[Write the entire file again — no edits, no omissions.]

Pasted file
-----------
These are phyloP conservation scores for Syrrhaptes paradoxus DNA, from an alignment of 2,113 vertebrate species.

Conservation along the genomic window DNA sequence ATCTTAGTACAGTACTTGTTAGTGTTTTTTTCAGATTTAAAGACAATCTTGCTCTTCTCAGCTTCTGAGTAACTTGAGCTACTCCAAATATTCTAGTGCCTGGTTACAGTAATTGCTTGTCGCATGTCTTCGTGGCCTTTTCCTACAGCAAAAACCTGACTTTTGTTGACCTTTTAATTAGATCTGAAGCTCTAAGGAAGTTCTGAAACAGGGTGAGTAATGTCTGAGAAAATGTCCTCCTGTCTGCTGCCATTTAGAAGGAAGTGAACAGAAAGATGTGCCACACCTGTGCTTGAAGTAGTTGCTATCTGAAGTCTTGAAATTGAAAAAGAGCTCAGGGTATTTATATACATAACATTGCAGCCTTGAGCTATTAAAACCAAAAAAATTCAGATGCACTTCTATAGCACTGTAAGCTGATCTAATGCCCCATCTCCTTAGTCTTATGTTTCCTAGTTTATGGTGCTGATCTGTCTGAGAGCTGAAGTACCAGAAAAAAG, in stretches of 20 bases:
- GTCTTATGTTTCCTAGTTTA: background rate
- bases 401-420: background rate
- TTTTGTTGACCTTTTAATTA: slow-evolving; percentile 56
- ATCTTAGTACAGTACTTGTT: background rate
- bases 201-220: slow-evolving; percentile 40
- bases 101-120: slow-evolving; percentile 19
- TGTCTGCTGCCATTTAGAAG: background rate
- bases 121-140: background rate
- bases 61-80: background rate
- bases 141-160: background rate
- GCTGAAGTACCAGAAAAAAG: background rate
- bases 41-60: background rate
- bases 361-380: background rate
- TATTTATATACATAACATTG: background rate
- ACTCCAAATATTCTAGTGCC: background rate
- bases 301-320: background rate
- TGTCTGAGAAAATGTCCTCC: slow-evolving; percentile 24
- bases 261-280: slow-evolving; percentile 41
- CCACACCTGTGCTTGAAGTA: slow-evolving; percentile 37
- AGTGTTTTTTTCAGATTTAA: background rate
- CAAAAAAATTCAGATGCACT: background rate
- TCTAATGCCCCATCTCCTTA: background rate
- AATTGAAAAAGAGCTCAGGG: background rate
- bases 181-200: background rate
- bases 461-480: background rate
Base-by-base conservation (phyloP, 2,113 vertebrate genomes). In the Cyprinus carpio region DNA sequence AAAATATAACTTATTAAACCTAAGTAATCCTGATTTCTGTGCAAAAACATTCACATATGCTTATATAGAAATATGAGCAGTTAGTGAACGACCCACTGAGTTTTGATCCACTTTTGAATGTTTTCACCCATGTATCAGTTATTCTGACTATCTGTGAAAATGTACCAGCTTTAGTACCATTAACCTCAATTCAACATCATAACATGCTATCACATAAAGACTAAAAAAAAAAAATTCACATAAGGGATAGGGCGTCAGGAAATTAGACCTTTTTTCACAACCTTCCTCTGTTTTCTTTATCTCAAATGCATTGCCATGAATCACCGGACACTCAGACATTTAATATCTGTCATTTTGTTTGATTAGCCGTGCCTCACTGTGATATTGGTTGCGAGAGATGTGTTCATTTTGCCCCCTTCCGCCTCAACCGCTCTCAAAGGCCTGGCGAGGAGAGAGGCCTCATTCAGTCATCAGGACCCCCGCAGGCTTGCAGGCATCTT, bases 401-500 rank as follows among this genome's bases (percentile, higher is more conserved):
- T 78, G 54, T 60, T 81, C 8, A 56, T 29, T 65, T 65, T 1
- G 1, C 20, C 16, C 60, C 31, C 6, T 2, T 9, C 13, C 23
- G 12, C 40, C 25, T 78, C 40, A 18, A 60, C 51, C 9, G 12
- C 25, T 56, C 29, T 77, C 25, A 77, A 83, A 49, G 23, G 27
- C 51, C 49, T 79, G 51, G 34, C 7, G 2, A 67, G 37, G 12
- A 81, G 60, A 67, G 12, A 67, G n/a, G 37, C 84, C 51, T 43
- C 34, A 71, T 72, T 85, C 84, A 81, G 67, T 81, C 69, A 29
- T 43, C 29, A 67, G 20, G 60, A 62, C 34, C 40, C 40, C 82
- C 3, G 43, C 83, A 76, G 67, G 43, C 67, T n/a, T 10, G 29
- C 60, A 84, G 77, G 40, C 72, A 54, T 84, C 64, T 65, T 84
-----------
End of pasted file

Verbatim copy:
These are phyloP conservation scores for Syrrhaptes paradoxus DNA, from an alignment of 2,113 vertebrate species.

Conservation along the genomic window DNA sequence ATCTTAGTACAGTACTTGTTAGTGTTTTTTTCAGATTTAAAGACAATCTTGCTCTTCTCAGCTTCTGAGTAACTTGAGCTACTCCAAATATTCTAGTGCCTGGTTACAGTAATTGCTTGTCGCATGTCTTCGTGGCCTTTTCCTACAGCAAAAACCTGACTTTTGTTGACCTTTTAATTAGATCTGAAGCTCTAAGGAAGTTCTGAAACAGGGTGAGTAATGTCTGAGAAAATGTCCTCCTGTCTGCTGCCATTTAGAAGGAAGTGAACAGAAAGATGTGCCACACCTGTGCTTGAAGTAGTTGCTATCTGAAGTCTTGAAATTGAAAAAGAGCTCAGGGTATTTATATACATAACATTGCAGCCTTGAGCTATTAAAACCAAAAAAATTCAGATGCACTTCTATAGCACTGTAAGCTGATCTAATGCCCCATCTCCTTAGTCTTATGTTTCCTAGTTTATGGTGCTGATCTGTCTGAGAGCTGAAGTACCAGAAAAAAG, in stretches of 20 bases:
- GTCTTATGTTTCCTAGTTTA: background rate
- bases 401-420: background rate
- TTTTGTTGACCTTTTAATTA: slow-evolving; percentile 56
- ATCTTAGTACAGTACTTGTT: background rate
- bases 201-220: slow-evolving; percentile 40
- bases 101-120: slow-evolving; percentile 19
- TGTCTGCTGCCATTTAGAAG: background rate
- bases 121-140: background rate
- bases 61-80: background rate
- bases 141-160: background rate
- GCTGAAGTACCAGAAAAAAG: background rate
- bases 41-60: background rate
- bases 361-380: background rate
- TATTTATATACATAACATTG: background rate
- ACTCCAAATATTCTAGTGCC: background rate
- bases 301-320: background rate
- TGTCTGAGAAAATGTCCTCC: slow-evolving; percentile 24
- bases 261-280: slow-evolving; percentile 41
- CCACACCTGTGCTTGAAGTA: slow-evolving; percentile 37
- AGTGTTTTTTTCAGATTTAA: background rate
- CAAAAAAATTCAGATGCACT: background rate
- TCTAATGCCCCATCTCCTTA: background rate
- AATTGAAAAAGAGCTCAGGG: background rate
- bases 181-200: background rate
- bases 461-480: background rate
Base-by-base conservation (phyloP, 2,113 vertebrate genomes). In the Cyprinus carpio region DNA sequence AAAATATAACTTATTAAACCTAAGTAATCCTGATTTCTGTGCAAAAACATTCACATATGCTTATATAGAAATATGAGCAGTTAGTGAACGACCCACTGAGTTTTGATCCACTTTTGAATGTTTTCACCCATGTATCAGTTATTCTGACTATCTGTGAAAATGTACCAGCTTTAGTACCATTAACCTCAATTCAACATCATAACATGCTATCACATAAAGACTAAAAAAAAAAAATTCACATAAGGGATAGGGCGTCAGGAAATTAGACCTTTTTTCACAACCTTCCTCTGTTTTCTTTATCTCAAATGCATTGCCATGAATCACCGGACACTCAGACATTTAATATCTGTCATTTTGTTTGATTAGCCGTGCCTCACTGTGATATTGGTTGCGAGAGATGTGTTCATTTTGCCCCCTTCCGCCTCAACCGCTCTCAAAGGCCTGGCGAGGAGAGAGGCCTCATTCAGTCATCAGGACCCCCGCAGGCTTGCAGGCATCTT, bases 401-500 rank as follows among this genome's bases (percentile, higher is more conserved):
- T 78, G 54, T 60, T 81, C 8, A 56, T 29, T 65, T 65, T 1
- G 1, C 20, C 16, C 60, C 31, C 6, T 2, T 9, C 13, C 23
- G 12, C 40, C 25, T 78, C 40, A 18, A 60, C 51, C 9, G 12
- C 25, T 56, C 29, T 77, C 25, A 77, A 83, A 49, G 23, G 27
- C 51, C 49, T 79, G 51, G 34, C 7, G 2, A 67, G 37, G 12
- A 81, G 60, A 67, G 12, A 67, G n/a, G 37, C 84, C 51, T 43
- C 34, A 71, T 72, T 85, C 84, A 81, G 67, T 81, C 69, A 29
- T 43, C 29, A 67, G 20, G 60, A 62, C 34, C 40, C 40, C 82
- C 3, G 43, C 83, A 76, G 67, G 43, C 67, T n/a, T 10, G 29
- C 60, A 84, G 77, G 40, C 72, A 54, T 84, C 64, T 65, T 84